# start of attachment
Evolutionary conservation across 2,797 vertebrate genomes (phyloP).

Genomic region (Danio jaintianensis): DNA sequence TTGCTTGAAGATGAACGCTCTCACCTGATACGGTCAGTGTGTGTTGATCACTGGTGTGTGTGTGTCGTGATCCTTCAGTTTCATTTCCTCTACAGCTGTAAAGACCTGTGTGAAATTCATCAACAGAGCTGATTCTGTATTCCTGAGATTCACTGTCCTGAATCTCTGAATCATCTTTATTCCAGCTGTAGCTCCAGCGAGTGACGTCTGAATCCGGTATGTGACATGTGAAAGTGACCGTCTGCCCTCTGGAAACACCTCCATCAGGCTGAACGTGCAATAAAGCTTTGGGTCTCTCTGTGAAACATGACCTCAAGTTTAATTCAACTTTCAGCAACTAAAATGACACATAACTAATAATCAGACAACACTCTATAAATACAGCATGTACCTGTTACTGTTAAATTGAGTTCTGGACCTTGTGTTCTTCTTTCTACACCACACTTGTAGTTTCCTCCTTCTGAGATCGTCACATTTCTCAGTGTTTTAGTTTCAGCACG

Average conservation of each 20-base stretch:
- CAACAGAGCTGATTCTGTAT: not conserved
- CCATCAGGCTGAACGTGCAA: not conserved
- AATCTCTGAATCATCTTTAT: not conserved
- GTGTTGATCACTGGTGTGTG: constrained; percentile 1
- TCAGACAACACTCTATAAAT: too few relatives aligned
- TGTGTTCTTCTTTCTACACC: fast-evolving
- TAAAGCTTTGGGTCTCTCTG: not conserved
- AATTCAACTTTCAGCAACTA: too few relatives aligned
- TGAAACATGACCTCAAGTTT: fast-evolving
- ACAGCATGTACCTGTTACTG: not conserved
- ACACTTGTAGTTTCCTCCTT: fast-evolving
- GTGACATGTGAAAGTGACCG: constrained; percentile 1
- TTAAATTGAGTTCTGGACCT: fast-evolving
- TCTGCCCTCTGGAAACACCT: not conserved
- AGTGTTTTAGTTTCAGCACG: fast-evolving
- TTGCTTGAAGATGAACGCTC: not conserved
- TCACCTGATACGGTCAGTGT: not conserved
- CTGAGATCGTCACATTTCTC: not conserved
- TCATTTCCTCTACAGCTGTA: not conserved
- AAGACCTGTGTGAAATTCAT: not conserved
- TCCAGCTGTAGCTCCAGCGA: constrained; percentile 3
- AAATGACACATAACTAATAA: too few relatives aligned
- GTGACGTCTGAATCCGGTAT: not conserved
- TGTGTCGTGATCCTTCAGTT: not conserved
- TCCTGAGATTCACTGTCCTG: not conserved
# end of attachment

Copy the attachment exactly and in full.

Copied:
Evolutionary conservation across 2,797 vertebrate genomes (phyloP).

Genomic region (Danio jaintianensis): DNA sequence TTGCTTGAAGATGAACGCTCTCACCTGATACGGTCAGTGTGTGTTGATCACTGGTGTGTGTGTGTCGTGATCCTTCAGTTTCATTTCCTCTACAGCTGTAAAGACCTGTGTGAAATTCATCAACAGAGCTGATTCTGTATTCCTGAGATTCACTGTCCTGAATCTCTGAATCATCTTTATTCCAGCTGTAGCTCCAGCGAGTGACGTCTGAATCCGGTATGTGACATGTGAAAGTGACCGTCTGCCCTCTGGAAACACCTCCATCAGGCTGAACGTGCAATAAAGCTTTGGGTCTCTCTGTGAAACATGACCTCAAGTTTAATTCAACTTTCAGCAACTAAAATGACACATAACTAATAATCAGACAACACTCTATAAATACAGCATGTACCTGTTACTGTTAAATTGAGTTCTGGACCTTGTGTTCTTCTTTCTACACCACACTTGTAGTTTCCTCCTTCTGAGATCGTCACATTTCTCAGTGTTTTAGTTTCAGCACG

Average conservation of each 20-base stretch:
- CAACAGAGCTGATTCTGTAT: not conserved
- CCATCAGGCTGAACGTGCAA: not conserved
- AATCTCTGAATCATCTTTAT: not conserved
- GTGTTGATCACTGGTGTGTG: constrained; percentile 1
- TCAGACAACACTCTATAAAT: too few relatives aligned
- TGTGTTCTTCTTTCTACACC: fast-evolving
- TAAAGCTTTGGGTCTCTCTG: not conserved
- AATTCAACTTTCAGCAACTA: too few relatives aligned
- TGAAACATGACCTCAAGTTT: fast-evolving
- ACAGCATGTACCTGTTACTG: not conserved
- ACACTTGTAGTTTCCTCCTT: fast-evolving
- GTGACATGTGAAAGTGACCG: constrained; percentile 1
- TTAAATTGAGTTCTGGACCT: fast-evolving
- TCTGCCCTCTGGAAACACCT: not conserved
- AGTGTTTTAGTTTCAGCACG: fast-evolving
- TTGCTTGAAGATGAACGCTC: not conserved
- TCACCTGATACGGTCAGTGT: not conserved
- CTGAGATCGTCACATTTCTC: not conserved
- TCATTTCCTCTACAGCTGTA: not conserved
- AAGACCTGTGTGAAATTCAT: not conserved
- TCCAGCTGTAGCTCCAGCGA: constrained; percentile 3
- AAATGACACATAACTAATAA: too few relatives aligned
- GTGACGTCTGAATCCGGTAT: not conserved
- TGTGTCGTGATCCTTCAGTT: not conserved
- TCCTGAGATTCACTGTCCTG: not conserved